Noise is a problem. As information security practitioners, we've been dealing with the problem of the signal-to-noise ratio for a long time. The solution hasn't really changed, but the landscape certainly has. Ultimately, what drives noise down and elevates signal is, context.
For his presentation at Black Hat USA, Travis Smith, a fellow Tripwirian, dove into how you can use the open source ELK stack
and a few other tricks, to add valuable context to the noise of alerts from network security monitoring tools. The tools at play here are: ELK (Elasticsearch, Logstash and Kibana) along with the open-source BRO NSM and Criticalstack for aggregated threat intelligence.
I won't spend time here on the code and configurations. You can get that from the slides.
The conclusion, however, is the addition of context to what is traditionally a noisy stream of alerts. Let me be specific here. You get geolocation data on the source and destination, as well as the incorporation of known bad IPs or TOR exit nodes (and other threaty context), and you get them in both visually appealing and actually useful visualizations through Kibana.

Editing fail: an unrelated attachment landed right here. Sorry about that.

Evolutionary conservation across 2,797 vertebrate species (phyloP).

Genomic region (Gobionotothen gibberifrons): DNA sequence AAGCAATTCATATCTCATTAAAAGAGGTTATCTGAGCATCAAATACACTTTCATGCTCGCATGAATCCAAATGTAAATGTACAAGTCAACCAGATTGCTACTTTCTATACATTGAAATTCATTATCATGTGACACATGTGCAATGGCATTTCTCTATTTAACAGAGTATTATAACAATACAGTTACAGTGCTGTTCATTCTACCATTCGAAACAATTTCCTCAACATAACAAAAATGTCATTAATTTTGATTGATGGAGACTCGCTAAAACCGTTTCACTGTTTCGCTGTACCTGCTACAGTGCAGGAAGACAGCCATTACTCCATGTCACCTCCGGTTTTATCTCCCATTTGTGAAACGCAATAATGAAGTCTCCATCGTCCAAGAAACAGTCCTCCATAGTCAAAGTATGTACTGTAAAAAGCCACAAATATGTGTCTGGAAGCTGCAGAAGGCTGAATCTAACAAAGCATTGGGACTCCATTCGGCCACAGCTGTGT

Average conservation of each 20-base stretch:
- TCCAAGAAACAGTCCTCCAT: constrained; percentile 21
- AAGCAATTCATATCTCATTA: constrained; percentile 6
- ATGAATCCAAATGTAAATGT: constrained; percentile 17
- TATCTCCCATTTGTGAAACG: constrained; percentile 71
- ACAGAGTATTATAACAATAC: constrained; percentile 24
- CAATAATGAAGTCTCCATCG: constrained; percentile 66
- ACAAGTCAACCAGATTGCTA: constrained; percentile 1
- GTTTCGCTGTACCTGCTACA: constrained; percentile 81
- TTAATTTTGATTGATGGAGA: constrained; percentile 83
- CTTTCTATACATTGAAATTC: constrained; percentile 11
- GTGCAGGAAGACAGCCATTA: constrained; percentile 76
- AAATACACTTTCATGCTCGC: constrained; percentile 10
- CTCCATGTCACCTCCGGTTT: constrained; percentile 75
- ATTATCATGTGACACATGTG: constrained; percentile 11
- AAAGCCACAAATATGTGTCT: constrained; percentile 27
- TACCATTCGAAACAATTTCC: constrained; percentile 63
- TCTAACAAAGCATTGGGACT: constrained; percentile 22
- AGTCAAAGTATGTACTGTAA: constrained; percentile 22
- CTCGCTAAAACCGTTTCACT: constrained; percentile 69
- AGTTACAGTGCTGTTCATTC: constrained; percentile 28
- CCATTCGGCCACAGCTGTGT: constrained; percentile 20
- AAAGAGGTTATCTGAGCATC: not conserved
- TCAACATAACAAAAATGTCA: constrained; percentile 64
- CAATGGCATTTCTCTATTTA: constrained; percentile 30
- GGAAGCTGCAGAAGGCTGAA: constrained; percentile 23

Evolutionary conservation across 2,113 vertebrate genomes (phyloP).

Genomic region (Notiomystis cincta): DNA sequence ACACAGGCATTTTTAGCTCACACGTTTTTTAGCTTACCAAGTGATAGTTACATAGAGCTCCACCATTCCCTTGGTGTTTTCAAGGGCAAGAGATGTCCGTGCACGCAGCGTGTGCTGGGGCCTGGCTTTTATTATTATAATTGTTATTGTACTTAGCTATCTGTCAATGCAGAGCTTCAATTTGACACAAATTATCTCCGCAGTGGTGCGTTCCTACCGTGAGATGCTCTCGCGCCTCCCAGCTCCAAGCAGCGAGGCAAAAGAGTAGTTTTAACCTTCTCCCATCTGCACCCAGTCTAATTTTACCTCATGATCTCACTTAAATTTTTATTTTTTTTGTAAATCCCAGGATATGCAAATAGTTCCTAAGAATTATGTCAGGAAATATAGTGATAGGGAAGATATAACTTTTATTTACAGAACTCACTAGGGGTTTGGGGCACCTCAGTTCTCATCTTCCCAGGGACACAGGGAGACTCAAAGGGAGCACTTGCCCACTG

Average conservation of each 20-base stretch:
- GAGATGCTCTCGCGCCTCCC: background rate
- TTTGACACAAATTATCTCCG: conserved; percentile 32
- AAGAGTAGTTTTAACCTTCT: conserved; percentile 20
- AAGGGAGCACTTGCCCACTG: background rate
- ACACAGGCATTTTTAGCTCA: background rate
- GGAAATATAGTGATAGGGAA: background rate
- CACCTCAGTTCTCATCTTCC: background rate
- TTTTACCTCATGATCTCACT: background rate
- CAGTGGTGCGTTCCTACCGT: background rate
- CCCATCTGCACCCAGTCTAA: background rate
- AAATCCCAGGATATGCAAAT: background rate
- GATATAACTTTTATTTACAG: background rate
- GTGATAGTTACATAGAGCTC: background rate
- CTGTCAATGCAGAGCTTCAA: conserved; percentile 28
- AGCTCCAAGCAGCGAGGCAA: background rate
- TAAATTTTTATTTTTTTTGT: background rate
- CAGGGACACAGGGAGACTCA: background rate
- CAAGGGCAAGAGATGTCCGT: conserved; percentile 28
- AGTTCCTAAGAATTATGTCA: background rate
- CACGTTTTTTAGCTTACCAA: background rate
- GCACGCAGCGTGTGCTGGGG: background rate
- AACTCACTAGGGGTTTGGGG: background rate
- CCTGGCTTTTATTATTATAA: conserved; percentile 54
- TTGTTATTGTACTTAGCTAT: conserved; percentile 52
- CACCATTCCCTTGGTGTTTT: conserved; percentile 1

That, however, is not the secret sauce. In fact, the secret sauce isn't even secret. It's right here: https://github.com/tripwire/tardis
has released an open source framework for performing historical searches using attack signatures. The problem he addresses is fundamentally one of time (thus, TARDIS). When a zero-day is discovered, vendors release a method of detection, but they don't historically search for compromise, especially if they're watching network traffic.
Travis' research takes the data you've already collected and uses it to validate if a host was compromised in the past with the attack you just learned how to detect. It's like information security time travel.
Cool research like this is just one of the reasons Tripwire
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